The ranking by the New York-based financial software, data, and media company, was welcomed by government spokesman Maj Gen Sansern Kaewkamnerd who said later that the prime minister was informed of the survey and felt satisfied with it.
Bloomberg has come up with the 15 happiest economies, who scored lowest on the misery index of the 51 countries surveyed.
It stated that Thailand has a low rate of unemployment and inflation and misery Index at 2.2 points.
The ranking was seen as a surprise, given Thailand’s recent political troubles.
Thailand is still under martial law after last year’s military coup but the Land of Smiles manages to live up to its moniker.
With an unemployment rate of just 0.6 per cent and one of the lowest inflation rates in Asia, Thailand has received the lowest score on the misery index, and therefore the top spot on Bloomberg’s happiest list.
The NNT reported that government spokesman Maj Gen Sansern said Prime Minister Prayut Chan-o-cha has felt satisfied with the Bloomberg report and the performances of government agencies in containing the inflation rate and admired the cooperation with the private sector and people who contributed to the improvement of the Thai economy.
Coming after Thailand in the list if 15 happiest economies are Switzerland, Japan, South Korea, Taiwan, Denmark, China, United States, Norway, United Kingdom, Austria, New Zealand, Iceland, Malaysia, and Germany respectively.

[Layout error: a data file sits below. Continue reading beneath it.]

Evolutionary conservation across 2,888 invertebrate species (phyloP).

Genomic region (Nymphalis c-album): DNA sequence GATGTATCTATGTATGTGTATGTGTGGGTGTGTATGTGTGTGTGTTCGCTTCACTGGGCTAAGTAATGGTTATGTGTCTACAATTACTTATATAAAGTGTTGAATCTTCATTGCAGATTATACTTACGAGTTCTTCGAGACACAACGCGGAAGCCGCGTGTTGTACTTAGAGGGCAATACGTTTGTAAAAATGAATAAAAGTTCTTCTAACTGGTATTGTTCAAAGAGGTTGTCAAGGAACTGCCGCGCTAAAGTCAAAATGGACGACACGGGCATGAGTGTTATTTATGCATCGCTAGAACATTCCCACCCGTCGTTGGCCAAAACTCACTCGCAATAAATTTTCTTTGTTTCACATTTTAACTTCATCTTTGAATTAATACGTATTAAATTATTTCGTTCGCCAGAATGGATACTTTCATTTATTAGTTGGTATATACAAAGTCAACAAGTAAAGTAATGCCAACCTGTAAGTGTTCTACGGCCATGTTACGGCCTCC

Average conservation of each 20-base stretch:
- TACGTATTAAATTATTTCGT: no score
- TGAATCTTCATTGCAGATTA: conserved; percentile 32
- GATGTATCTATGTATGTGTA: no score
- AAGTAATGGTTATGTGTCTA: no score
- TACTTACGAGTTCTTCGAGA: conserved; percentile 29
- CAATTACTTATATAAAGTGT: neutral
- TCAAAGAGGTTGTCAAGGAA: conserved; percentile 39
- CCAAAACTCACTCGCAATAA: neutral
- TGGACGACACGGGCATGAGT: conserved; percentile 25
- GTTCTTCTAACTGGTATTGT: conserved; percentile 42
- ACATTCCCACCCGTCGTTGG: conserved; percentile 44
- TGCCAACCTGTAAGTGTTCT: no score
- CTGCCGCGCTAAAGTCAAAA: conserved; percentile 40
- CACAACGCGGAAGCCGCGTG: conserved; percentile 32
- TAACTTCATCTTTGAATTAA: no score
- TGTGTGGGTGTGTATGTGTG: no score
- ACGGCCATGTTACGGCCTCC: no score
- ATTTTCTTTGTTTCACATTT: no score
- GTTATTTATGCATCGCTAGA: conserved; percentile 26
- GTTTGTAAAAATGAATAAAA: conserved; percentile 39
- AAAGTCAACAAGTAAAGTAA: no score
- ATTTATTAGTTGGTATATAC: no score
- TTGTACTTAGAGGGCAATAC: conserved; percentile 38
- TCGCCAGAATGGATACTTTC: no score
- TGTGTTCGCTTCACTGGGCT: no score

Bloomberg said it may be unsurprising that the fourth-wealthiest economy in the world is also the second-happiest. Switzerland placed fourth in the IMF’s projections of GDP per capita in 2015, and comes in second on this list based on its low unemployment rate at 3.3 per cent, as well as its projected 0.9 per cent drop in prices in 2015.
For Japan, Bloomberg survey said emerging from a decades-long battle with deflation, Japan has found itself in third place with a projected inflation rate of 1 per cent and unemployment rate of 3.5 per cent for 2015, down from last year’s 3.6 per cent.
As for China, it said with fairly low inflation and unemployment, the emerging giant of Asia has moved up two places to the seventh-happiest of the 51 economies surveyed by Bloomberg News.
The United States came just behind China in eighth place, the world’s largest economy will fall behind only Norway and Hong Kong in GDP per capita this year according to International Monetary Fund (IMF) projections, but is held back on this list by its continuing high rate of unemployment.